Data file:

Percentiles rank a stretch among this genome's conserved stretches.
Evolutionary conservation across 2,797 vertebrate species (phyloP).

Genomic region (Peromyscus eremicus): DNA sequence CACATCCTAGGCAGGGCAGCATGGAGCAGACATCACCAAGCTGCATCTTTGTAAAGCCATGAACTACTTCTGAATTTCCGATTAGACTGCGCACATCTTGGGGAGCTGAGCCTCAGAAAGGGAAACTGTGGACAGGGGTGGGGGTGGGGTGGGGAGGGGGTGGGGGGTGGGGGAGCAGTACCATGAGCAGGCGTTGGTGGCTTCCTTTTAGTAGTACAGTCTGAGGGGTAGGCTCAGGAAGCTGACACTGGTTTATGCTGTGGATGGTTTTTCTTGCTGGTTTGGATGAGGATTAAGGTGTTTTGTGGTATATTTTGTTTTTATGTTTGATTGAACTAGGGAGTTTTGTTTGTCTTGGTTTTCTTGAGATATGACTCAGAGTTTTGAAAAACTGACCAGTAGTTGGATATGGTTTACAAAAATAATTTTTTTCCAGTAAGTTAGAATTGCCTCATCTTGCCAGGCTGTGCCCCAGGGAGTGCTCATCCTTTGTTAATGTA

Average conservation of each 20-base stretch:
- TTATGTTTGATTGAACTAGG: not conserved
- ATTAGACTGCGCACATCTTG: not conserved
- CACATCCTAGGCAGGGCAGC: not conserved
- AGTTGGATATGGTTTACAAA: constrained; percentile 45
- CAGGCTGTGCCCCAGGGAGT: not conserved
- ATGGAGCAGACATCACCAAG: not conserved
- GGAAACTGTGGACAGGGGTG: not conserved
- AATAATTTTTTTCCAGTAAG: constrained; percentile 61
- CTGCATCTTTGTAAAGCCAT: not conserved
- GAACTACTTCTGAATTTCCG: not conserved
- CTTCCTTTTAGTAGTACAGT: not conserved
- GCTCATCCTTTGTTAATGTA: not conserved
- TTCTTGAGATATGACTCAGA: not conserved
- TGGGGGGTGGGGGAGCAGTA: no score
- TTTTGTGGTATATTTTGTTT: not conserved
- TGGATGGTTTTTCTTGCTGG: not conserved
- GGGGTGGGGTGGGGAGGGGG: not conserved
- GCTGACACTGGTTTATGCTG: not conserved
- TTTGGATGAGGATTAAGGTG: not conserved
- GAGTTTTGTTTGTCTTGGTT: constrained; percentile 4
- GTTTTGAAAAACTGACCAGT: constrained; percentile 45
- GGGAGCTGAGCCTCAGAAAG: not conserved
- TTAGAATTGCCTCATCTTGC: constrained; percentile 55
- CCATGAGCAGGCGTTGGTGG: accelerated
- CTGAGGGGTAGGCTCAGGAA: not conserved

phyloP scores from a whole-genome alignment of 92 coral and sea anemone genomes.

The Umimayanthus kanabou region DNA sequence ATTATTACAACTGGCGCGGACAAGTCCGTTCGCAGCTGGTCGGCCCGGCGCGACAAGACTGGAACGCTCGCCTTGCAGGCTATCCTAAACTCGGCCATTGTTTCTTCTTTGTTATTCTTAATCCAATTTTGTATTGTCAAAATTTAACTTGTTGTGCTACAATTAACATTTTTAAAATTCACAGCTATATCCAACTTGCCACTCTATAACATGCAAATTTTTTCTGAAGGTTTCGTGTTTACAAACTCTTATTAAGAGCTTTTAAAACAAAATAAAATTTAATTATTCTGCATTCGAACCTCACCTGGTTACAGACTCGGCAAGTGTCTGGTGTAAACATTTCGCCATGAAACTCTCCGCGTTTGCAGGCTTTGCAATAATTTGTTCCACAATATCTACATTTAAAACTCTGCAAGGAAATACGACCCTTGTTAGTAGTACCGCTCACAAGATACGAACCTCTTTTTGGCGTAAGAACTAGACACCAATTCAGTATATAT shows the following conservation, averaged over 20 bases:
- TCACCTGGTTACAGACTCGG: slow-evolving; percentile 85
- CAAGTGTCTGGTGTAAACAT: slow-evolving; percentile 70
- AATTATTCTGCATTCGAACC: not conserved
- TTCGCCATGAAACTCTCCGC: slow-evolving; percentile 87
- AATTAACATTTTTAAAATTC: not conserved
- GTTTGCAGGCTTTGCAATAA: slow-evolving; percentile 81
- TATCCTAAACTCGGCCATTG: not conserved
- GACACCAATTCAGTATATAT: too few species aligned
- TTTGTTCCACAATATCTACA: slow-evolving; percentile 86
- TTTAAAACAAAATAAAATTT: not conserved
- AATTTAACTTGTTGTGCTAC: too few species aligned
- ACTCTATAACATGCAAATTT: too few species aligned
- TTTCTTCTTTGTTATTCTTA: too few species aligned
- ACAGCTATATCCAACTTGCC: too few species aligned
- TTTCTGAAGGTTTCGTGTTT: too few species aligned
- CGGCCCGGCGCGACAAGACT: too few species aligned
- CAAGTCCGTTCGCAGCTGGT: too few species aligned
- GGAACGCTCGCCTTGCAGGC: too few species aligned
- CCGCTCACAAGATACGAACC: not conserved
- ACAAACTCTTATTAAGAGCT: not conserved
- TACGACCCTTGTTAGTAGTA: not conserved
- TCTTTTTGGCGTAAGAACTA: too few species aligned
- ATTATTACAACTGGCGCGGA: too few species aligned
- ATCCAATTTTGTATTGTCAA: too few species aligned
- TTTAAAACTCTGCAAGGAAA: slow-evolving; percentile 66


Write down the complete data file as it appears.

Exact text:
Percentiles rank a stretch among this genome's conserved stretches.
Evolutionary conservation across 2,797 vertebrate species (phyloP).

Genomic region (Peromyscus eremicus): DNA sequence CACATCCTAGGCAGGGCAGCATGGAGCAGACATCACCAAGCTGCATCTTTGTAAAGCCATGAACTACTTCTGAATTTCCGATTAGACTGCGCACATCTTGGGGAGCTGAGCCTCAGAAAGGGAAACTGTGGACAGGGGTGGGGGTGGGGTGGGGAGGGGGTGGGGGGTGGGGGAGCAGTACCATGAGCAGGCGTTGGTGGCTTCCTTTTAGTAGTACAGTCTGAGGGGTAGGCTCAGGAAGCTGACACTGGTTTATGCTGTGGATGGTTTTTCTTGCTGGTTTGGATGAGGATTAAGGTGTTTTGTGGTATATTTTGTTTTTATGTTTGATTGAACTAGGGAGTTTTGTTTGTCTTGGTTTTCTTGAGATATGACTCAGAGTTTTGAAAAACTGACCAGTAGTTGGATATGGTTTACAAAAATAATTTTTTTCCAGTAAGTTAGAATTGCCTCATCTTGCCAGGCTGTGCCCCAGGGAGTGCTCATCCTTTGTTAATGTA

Average conservation of each 20-base stretch:
- TTATGTTTGATTGAACTAGG: not conserved
- ATTAGACTGCGCACATCTTG: not conserved
- CACATCCTAGGCAGGGCAGC: not conserved
- AGTTGGATATGGTTTACAAA: constrained; percentile 45
- CAGGCTGTGCCCCAGGGAGT: not conserved
- ATGGAGCAGACATCACCAAG: not conserved
- GGAAACTGTGGACAGGGGTG: not conserved
- AATAATTTTTTTCCAGTAAG: constrained; percentile 61
- CTGCATCTTTGTAAAGCCAT: not conserved
- GAACTACTTCTGAATTTCCG: not conserved
- CTTCCTTTTAGTAGTACAGT: not conserved
- GCTCATCCTTTGTTAATGTA: not conserved
- TTCTTGAGATATGACTCAGA: not conserved
- TGGGGGGTGGGGGAGCAGTA: no score
- TTTTGTGGTATATTTTGTTT: not conserved
- TGGATGGTTTTTCTTGCTGG: not conserved
- GGGGTGGGGTGGGGAGGGGG: not conserved
- GCTGACACTGGTTTATGCTG: not conserved
- TTTGGATGAGGATTAAGGTG: not conserved
- GAGTTTTGTTTGTCTTGGTT: constrained; percentile 4
- GTTTTGAAAAACTGACCAGT: constrained; percentile 45
- GGGAGCTGAGCCTCAGAAAG: not conserved
- TTAGAATTGCCTCATCTTGC: constrained; percentile 55
- CCATGAGCAGGCGTTGGTGG: accelerated
- CTGAGGGGTAGGCTCAGGAA: not conserved

phyloP scores from a whole-genome alignment of 92 coral and sea anemone genomes.

The Umimayanthus kanabou region DNA sequence ATTATTACAACTGGCGCGGACAAGTCCGTTCGCAGCTGGTCGGCCCGGCGCGACAAGACTGGAACGCTCGCCTTGCAGGCTATCCTAAACTCGGCCATTGTTTCTTCTTTGTTATTCTTAATCCAATTTTGTATTGTCAAAATTTAACTTGTTGTGCTACAATTAACATTTTTAAAATTCACAGCTATATCCAACTTGCCACTCTATAACATGCAAATTTTTTCTGAAGGTTTCGTGTTTACAAACTCTTATTAAGAGCTTTTAAAACAAAATAAAATTTAATTATTCTGCATTCGAACCTCACCTGGTTACAGACTCGGCAAGTGTCTGGTGTAAACATTTCGCCATGAAACTCTCCGCGTTTGCAGGCTTTGCAATAATTTGTTCCACAATATCTACATTTAAAACTCTGCAAGGAAATACGACCCTTGTTAGTAGTACCGCTCACAAGATACGAACCTCTTTTTGGCGTAAGAACTAGACACCAATTCAGTATATAT shows the following conservation, averaged over 20 bases:
- TCACCTGGTTACAGACTCGG: slow-evolving; percentile 85
- CAAGTGTCTGGTGTAAACAT: slow-evolving; percentile 70
- AATTATTCTGCATTCGAACC: not conserved
- TTCGCCATGAAACTCTCCGC: slow-evolving; percentile 87
- AATTAACATTTTTAAAATTC: not conserved
- GTTTGCAGGCTTTGCAATAA: slow-evolving; percentile 81
- TATCCTAAACTCGGCCATTG: not conserved
- GACACCAATTCAGTATATAT: too few species aligned
- TTTGTTCCACAATATCTACA: slow-evolving; percentile 86
- TTTAAAACAAAATAAAATTT: not conserved
- AATTTAACTTGTTGTGCTAC: too few species aligned
- ACTCTATAACATGCAAATTT: too few species aligned
- TTTCTTCTTTGTTATTCTTA: too few species aligned
- ACAGCTATATCCAACTTGCC: too few species aligned
- TTTCTGAAGGTTTCGTGTTT: too few species aligned
- CGGCCCGGCGCGACAAGACT: too few species aligned
- CAAGTCCGTTCGCAGCTGGT: too few species aligned
- GGAACGCTCGCCTTGCAGGC: too few species aligned
- CCGCTCACAAGATACGAACC: not conserved
- ACAAACTCTTATTAAGAGCT: not conserved
- TACGACCCTTGTTAGTAGTA: not conserved
- TCTTTTTGGCGTAAGAACTA: too few species aligned
- ATTATTACAACTGGCGCGGA: too few species aligned
- ATCCAATTTTGTATTGTCAA: too few species aligned
- TTTAAAACTCTGCAAGGAAA: slow-evolving; percentile 66